“Thankfulness” just the pop psychology sound of the word is enough to summon up a cynical eye roll from me. You might have guessed that I’m not exactly Pollyanna when it comes to diabetes so hell will freeze over before I can think of anything to be thankful for about having type 1 diabetes.
I have met people with diabetes trying to claim that they see diabetes as a blessing, gheesh I’d hate to see their idea of a curse. Anyway you look at it, diabetes is crap and nothing’s going to change that, especially not twee Facebook memes about counting your blessings or those irritating people who say “it could be worse at least you don’t have cancer.” That sort of superficial thinking is nonsense in my opinion (but hey if it works for you then so be it) but there is some science that shows you can boost your physical and mental wellbeing by focusing on positives and cultivating an attitude of thankfulness. These ideas aren’t new either, when you delve beneath the pop veneer, you find a long tradition in religion/spirituality and philosophy that supports thankfulness as a means of improving well being.
I particularly like the 1st century stoic philosopher Marcus Aurelias’s approach:
“Do not indulge in dreams of having what you have not, but reckon up the chief of the blessings you do possess, and then thankfully remember how you would crave for them if they were not yours.”
― Marcus Aurelias (121AD-180AD)
So, I’m going to “reckon up” a few things that I’m thankful for in relation to diabetes.
Of course the most important and obvious one is insulin. Without it, I and everyone else with type 1 diabetes would have died an unpleasant death. I found this scarily fascinating book, the Allen (Starvation) Treatment for Diabetes (1921) at Berkelouw Bookbarn. It contains the latest and greatest treatments for diabetes just prior to the discovery of insulin. The case studies, sadly record the deaths of all the young people regardless of their adherence to this vile diet. I’m extremely grateful I don’t have to spend the last few weeks of my life on the thrice cooked vegetable diet.
Thrice Cooked Vegetables
Asparagus-50 grams 1 h. tbsp, Broth, tea or coffee
Spinach-50grams 1 h. tbsp, Broth, tea or coffee
Stewed celery- 50 grams 1 hp. tbsp. Broth, tea or coffee
Hill, L.W. & Eckman, R.S. (1921) The Allen (Starvation) Treatment of Diabetes W.M.Leonard Boston.
Yep, I’d certainly be craving insulin if I didn’t have it. Thank-you Banting & Best.
I well remember the bad old days of urine testing, an almost useless but time consuming thing inflicted on diabetics. You could be hypo and unconscious but your urine still show sugar because your sugar had been over 10 in the last 8 hours. So I’m thankful for home blood glucose monitoring.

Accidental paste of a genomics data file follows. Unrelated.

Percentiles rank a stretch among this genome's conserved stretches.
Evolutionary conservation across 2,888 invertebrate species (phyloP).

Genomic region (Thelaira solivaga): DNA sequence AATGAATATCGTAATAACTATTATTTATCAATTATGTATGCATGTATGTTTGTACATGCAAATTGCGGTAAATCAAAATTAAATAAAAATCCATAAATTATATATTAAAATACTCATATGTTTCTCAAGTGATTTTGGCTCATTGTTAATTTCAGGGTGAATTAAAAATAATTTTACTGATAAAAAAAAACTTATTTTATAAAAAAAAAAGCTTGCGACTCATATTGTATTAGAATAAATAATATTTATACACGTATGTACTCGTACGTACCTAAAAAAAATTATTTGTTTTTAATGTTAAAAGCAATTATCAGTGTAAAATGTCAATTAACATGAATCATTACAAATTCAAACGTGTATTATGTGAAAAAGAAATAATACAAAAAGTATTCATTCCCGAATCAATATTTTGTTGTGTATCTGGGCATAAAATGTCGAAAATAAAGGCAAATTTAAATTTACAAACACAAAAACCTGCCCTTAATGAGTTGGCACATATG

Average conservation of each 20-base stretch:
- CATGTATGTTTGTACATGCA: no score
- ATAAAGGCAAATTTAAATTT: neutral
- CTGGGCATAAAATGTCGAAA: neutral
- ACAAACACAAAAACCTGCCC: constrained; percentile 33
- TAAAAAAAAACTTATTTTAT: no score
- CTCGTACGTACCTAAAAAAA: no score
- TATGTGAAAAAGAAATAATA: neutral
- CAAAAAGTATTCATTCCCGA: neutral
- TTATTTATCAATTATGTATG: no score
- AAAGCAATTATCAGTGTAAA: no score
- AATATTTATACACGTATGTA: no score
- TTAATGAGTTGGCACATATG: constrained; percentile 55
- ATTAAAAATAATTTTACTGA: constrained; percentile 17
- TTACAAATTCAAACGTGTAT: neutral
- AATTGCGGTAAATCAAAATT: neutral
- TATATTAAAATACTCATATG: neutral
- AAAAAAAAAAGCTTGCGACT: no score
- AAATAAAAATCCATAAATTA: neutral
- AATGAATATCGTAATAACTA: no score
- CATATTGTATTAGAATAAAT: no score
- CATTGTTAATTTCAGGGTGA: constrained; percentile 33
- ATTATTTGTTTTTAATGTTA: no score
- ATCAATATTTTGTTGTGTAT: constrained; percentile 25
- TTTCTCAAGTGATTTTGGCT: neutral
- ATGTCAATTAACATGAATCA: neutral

My first meter, the latest thing in type 1 treatment in 1979 looked like this and was the size of a brick but I loved it and I can still remember the feeling of wellness that overtook me as a result of using this device to improve my control. Thank-you Stan Clarke.
I’m thankful for my insulin pump. About 15 years ago when I was using Actrapid and Protaphane (or Protopain as it’s known to some of us) I was asked what I’d do if I could live without diabetes for one day. My response was along the lines that I’d sleep in ‘til about 11am, have brunch and go snorkelling for the rest of the day without worrying about hypos and then have salad for dinner. These things weren’t possible when you had to match food to insulin and get up at a set time each morning (or at least near enough to) to take your insulin. It was only recently that I realised that even though it’s far from a cure, with my pump I really can sleep in and not eat set amounts of carbs.
Snorkelling all day presents some challenges but is doable with some effort and care and at least I can easily manipulate my insulin dose with the pump to prevent hypos when exercising instead of having to stuff jellybeans down my throat to avoid going low.
After insulin the thing I’m most grateful for is laser photocoagulation. The threat and reality of blindness used to be very real for people with diabetes. With modern ophthalmology, blindness is now preventable. In fact my eye doctor is the only doctor who’s actually managed to cure me of anything. I can’t stress enough to people, even if you don’t see an endo or anybody else about diabetes, be grateful and make use of modern ophthalmology. Find a good ophtho and see him/her regularly as they can actually do something to prevent and fix vision problems. It’s never too late-just do it. Thank-you Dr Playfair & everyone who’s contributed to ophthalmology.
So, having diabetes isn’t as bad as it used to be and it’s far less intrusive than it was when I was first diagnosed. Let’s not confuse thankfulness with acceptance of the status quo though, whilst things could be infinitely worse, they could also be better. Here’s to agitating for continued improvements, funding and research to reduce the burden of this disease even more over the next 40 years.
I’ll leave the final word on optimism to those modern day sages, Monty Python, enjoy the sing-along Always Look on the Bright Side of LifeTweet